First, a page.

Earthfall Review: An Enjoyable, Albeit Imperfect, Alien Invasion

by David Sanchez August 2, 2018 @ 6:59 am

Reviewed on PlayStation 4

Earthfall is a fun game. Earthfall is also a flawed game. It conjures up those fun vibes of cooperative games like Killing Floor 2 and Left 4 Dead, where the goal is to squad up with friends and survive against an onslaught of zombies. Well, they’re aliens in Earthfall, but whatever — they might as well be zombies. Fun times notwithstanding, there are moments of frustration in this game, and those moments tend to take over far too often.

You start out by selecting one of four characters. Skins aside, nothing separates these characters or makes any of them unique. Where Killing Floor 2 has multiple skins and classes, Earthfall has four options to choose from that are only cosmetically different. That’s a real bummer, because it would be great to be able to put together a team of characters where each member can bring something useful to the table.

With a game like this, you’re going to want to play with friends. This is a zombie onslaught an alien invasion that’s at its best if you can experience it with three other buddies. At the very least, you’ll want to play with one other person you know. Earthfall just isn’t as fun if you’re playing with randoms online or AI-controlled bots. If you do have to play alone, you can either create or join a game in progress, or go for Solo mode, which gives you three bots as teammates.

There are 10 stages to get through, and before jumping in, you can toggle a couple different settings. You can choose the level of AI-controlled partners, which means you won’t necessarily be stuck with duds, but you also don’t want them doing all the work. You can also set the difficulty. Even at the medium setting, Earthfall is a tough game, which is great, because it makes victory all the more satisfying.

The levels are designed less as arenas and more like traditional FPS stages. Markers indicate where to go next, but more often than not, you’ll find that these areas are locked until you fulfill a certain objective such as getting the power up and running or extracting necessary data. You’ll need to work together with your comrades if you wish to get to the end. If anyone strays too far from the group, they’ll likely be swarmed and killed within moments.

Enemies come in packs, so even if everyone stays close, some players are bound to get taken down. Thankfully, you can revive them, which alleviates some of the pressure. In addition, fallen players can still aim and shoot, so if you’re reviving someone, that player will still be able to fight off approaching creatures.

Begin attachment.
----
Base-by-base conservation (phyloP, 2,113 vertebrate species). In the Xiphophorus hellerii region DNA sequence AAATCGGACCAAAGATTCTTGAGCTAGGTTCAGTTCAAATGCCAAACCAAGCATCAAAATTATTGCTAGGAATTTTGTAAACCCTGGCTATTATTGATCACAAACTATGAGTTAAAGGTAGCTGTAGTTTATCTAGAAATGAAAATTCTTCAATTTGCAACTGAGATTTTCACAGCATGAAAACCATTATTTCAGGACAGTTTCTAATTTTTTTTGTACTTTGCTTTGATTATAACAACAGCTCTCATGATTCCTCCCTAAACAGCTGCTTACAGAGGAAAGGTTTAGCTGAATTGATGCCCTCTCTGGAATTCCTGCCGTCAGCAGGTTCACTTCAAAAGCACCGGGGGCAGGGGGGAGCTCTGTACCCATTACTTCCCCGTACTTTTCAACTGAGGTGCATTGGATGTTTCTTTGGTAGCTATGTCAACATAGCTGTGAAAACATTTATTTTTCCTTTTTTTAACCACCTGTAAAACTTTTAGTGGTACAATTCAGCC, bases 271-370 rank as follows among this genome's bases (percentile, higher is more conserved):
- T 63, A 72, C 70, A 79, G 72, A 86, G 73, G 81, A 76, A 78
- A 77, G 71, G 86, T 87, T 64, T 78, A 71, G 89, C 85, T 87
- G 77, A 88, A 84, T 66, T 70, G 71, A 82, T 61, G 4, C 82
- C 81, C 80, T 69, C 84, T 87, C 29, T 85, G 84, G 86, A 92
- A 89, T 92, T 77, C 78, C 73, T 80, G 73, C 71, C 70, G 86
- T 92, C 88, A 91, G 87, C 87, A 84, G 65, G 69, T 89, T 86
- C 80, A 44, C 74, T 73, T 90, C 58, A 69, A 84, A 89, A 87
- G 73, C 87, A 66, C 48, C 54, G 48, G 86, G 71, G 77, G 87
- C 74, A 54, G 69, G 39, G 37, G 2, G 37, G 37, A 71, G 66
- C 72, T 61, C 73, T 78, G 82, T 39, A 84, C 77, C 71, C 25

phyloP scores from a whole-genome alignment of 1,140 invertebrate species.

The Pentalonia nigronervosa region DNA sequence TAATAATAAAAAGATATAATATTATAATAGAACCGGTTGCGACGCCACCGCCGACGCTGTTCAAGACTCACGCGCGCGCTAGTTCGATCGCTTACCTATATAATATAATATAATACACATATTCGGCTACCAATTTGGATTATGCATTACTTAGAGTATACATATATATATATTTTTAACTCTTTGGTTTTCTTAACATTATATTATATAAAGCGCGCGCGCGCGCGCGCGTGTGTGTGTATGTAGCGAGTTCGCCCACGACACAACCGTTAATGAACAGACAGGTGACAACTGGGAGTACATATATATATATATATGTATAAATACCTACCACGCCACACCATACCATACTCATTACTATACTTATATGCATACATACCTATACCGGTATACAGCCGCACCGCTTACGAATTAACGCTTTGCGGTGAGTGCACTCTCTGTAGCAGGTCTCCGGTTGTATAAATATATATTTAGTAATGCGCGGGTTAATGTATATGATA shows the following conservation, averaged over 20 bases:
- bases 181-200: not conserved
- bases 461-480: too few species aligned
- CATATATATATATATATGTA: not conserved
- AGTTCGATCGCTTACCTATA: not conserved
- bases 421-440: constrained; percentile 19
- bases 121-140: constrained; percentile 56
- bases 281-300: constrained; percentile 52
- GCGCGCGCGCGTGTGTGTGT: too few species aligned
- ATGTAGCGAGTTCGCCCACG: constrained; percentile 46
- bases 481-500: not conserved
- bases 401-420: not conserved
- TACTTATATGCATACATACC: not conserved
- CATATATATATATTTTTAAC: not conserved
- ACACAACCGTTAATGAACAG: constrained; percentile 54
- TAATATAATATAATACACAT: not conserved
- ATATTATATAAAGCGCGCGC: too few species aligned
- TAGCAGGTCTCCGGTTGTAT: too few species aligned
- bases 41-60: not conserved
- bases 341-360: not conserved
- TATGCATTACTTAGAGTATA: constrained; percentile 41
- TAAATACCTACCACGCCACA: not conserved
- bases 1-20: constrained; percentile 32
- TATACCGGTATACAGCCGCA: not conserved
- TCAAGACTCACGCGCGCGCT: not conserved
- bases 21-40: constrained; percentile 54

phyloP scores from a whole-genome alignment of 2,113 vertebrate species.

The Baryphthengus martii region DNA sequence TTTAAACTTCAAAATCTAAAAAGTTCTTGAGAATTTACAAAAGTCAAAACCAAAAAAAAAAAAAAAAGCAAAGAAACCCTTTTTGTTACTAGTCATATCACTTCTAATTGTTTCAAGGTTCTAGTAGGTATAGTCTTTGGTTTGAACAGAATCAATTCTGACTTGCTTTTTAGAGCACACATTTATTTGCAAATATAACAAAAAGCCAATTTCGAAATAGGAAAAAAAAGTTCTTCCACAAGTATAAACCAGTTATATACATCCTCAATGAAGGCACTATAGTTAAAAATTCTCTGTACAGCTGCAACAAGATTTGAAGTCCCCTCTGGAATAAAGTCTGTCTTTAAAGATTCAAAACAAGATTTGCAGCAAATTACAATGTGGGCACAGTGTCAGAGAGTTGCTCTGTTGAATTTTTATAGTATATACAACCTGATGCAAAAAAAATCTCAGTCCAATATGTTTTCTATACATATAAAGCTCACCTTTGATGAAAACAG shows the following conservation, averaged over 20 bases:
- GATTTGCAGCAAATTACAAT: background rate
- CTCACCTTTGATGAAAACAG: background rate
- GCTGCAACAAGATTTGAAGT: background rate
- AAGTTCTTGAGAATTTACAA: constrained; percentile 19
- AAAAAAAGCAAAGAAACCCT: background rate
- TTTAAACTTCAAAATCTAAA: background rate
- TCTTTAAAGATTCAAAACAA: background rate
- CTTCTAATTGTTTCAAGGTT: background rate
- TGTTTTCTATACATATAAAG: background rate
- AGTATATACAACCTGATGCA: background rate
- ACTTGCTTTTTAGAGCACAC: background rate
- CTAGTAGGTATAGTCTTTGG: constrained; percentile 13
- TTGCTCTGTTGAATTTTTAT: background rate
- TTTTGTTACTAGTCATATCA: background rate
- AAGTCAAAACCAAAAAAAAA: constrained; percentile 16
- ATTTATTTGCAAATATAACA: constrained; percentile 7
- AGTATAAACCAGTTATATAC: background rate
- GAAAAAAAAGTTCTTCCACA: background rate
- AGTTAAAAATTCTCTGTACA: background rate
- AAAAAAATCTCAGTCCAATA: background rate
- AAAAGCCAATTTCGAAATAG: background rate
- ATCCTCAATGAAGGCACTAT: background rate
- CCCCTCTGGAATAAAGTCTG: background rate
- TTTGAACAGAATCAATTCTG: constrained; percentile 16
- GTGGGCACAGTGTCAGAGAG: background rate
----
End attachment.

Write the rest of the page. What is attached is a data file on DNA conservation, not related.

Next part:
In Earthfall, your environment can be used as a tool. You can set barricades to hunker down in a garage. You can can move and place gas cans in spots where enemies are bound to walk by and then shoot the gas cans, taking out several baddies with a sick explosion. You can even set up camp in certain spots and pick enemies off one by one via choke points as they funnel into your space. Having the ability to manipulate your environment is easily one of the strongest aspects of the game.

Unfortunately, while the levels and environments are pretty great, the shooting mechanics in Earthfall drag the experience down a lot. One of my favorite things about Killing Floor 2 — and this is something that has me returning to the game regularly after over a year of playing it — is just how good the shooting feels. The same can’t be said about Earthfall as its gunplay is clunky, inaccurate, and unrefined.

Visually, the set pieces in Earthfall are varied and pretty cool. You’ve got post-apocalyptic neighborhoods, big forests, and industrial facilities. The game does a good job of never slowing down even when there are enemies all over the place. Graphically, things could look better, but the game still has a decent style to it.

Characters can be chatty at times, chiming in when someone is hurt or cornered. Their remarks are all very basic, though, and it sounds like the voice actors were reading lines off a sheet of college ruled notebook paper. There’s also almost no music (which is fine), except for high-pressure moments where generic sci-fi movie music plays for about five seconds before fading out again (which is dumb). It’s kind of weird and adds absolutely nothing to the experience.

I enjoyed playing Earthfall and will likely revisit it again here and there. The mission-based structure of the game is fun, and the levels are all solid. Unfortunately, the shooting gameplay leaves a lot to be desired. Most importantly, though, this is a game you need to play with at least one other friend, because otherwise it just isn’t as much fun.

Score: 7 out of 10

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